Kanazawa, a mid-sized coastal city of just under a half a million, is a pleasant place to take in a few sights, rest up and eat some great fish.
You can easily hit all the main sights in town on a self-guided walking tour.
Mud Walls of Nagamachi
We started with the mud walls of Nagamachi, but unless you are just dying to see adobe type walls dating from the Edo period this is a pretty forgettable stop.
The walls are not exactly at the spot marked Nagamachi on the LP and Google maps, but rather along the canal that runs south from Nagamachi to Casa Samurai Nomura.
Next we headed towards Hyakumangoku-dori, a main thoroughfare, via Kiguramachi, the street of many restaurants, looking for breakfast. Nothing was open on Kiguramachi but we did find the German Bakery on Hyakumangodu-dori.
While their breads and pastry are not very German they have a decent selection to suit most tastes, good coffee and they open at 7:30. Yay!
The Kenroku-en, supposedly one of the best gardens in Japan, is a highlight of Kanazawa and was already hopping at 9 in the morning. The pretty garden with ponds and streams running through its acreage is most notable for its amazing trees.
A sort of nursing home for huge, tortured trees that can no longer stand on their own and need a battery of support beams to keep their overburdened boughs from crashing to the ground.
Tour groups mill about key focal points, but even on a busy Sunday morning you can find a little solitude. The sun was already too high in the sky for good photos on a sunny day, but worth a visit nonetheless.
From the garden we headed to the castle grounds. We did not pay the admission for the castle, having already seen a couple. For me the castle interiors are pretty much the same – steep stairs and beautiful empty wood floors with the occasional artifact or two. The castle grounds, however, are impressive for their size. It’s a free and a pleasant way to cross the area.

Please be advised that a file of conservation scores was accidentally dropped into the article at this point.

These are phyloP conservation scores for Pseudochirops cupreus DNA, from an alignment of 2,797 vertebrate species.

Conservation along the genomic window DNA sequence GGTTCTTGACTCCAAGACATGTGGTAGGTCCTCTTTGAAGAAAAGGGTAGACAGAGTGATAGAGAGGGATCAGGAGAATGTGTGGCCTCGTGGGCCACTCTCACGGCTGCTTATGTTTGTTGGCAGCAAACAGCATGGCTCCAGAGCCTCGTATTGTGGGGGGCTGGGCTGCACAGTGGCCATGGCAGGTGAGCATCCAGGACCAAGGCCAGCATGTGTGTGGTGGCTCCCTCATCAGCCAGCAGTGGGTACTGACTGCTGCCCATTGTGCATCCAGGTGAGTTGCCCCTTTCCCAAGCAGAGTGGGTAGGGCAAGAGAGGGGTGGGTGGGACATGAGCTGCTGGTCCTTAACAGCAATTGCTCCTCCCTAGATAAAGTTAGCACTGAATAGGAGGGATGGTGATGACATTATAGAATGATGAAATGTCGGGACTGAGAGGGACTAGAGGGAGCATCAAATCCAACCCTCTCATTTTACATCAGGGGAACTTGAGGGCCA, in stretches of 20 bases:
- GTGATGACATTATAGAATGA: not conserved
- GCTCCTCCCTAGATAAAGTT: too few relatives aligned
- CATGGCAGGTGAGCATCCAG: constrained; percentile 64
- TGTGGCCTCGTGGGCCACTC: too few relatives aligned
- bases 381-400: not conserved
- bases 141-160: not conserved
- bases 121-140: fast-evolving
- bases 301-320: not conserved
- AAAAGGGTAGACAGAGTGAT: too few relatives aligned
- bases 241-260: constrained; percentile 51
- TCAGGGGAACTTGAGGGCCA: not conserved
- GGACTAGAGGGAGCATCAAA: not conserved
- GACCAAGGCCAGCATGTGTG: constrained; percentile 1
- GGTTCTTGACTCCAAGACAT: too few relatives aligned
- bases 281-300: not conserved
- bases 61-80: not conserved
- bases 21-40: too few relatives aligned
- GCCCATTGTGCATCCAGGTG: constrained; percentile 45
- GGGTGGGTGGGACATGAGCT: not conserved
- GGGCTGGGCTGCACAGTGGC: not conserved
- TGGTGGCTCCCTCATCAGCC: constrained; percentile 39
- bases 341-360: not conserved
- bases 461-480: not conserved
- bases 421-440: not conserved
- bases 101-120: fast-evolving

Geisha Tea House District
Hagashi-Chaya District, the Geisha Tea House District, dates back to the early 1900s. Although busy at 11AM on a Sunday morning the narrow streets full of traditional buildings are lovely as the streets are narrower with more variation in wood color than in Takayama.
(With high hopes I returned to the Hagashi Chaya District the following morning at around 7:00. At this hour there were only locals on the streets getting ready for the new day.
However, on a gray morning with a few sprinkles in the air the streets weren’t as interesting – all boarded up. Not much greenery or other interests to give life to the photos.)
Being almost lunch time, we headed to the Omi-cho Market for some more fresh fish. Hungry, we stopped in one of the sushi places before touring the market.
We made the mistake of trying to get a table before ordering our sushi meal from the vending machine and were sent back outside. Once we ordered our sushi, we got a ticket and were assigned a table. We were first served a delicious miso fish soup. The sushi order followed after a short wait.
The market itself is more of a retail tourist market than the wholesale variety you find at the famed Tokyo Tsukiji market. At around noon on a Sunday it had a vibrant atmosphere with lots to see and taste, including individual fresh shrimp, sea urchin and giant oysters.
October 1-2, 2017
For links to all the posts in this series see the Japan page.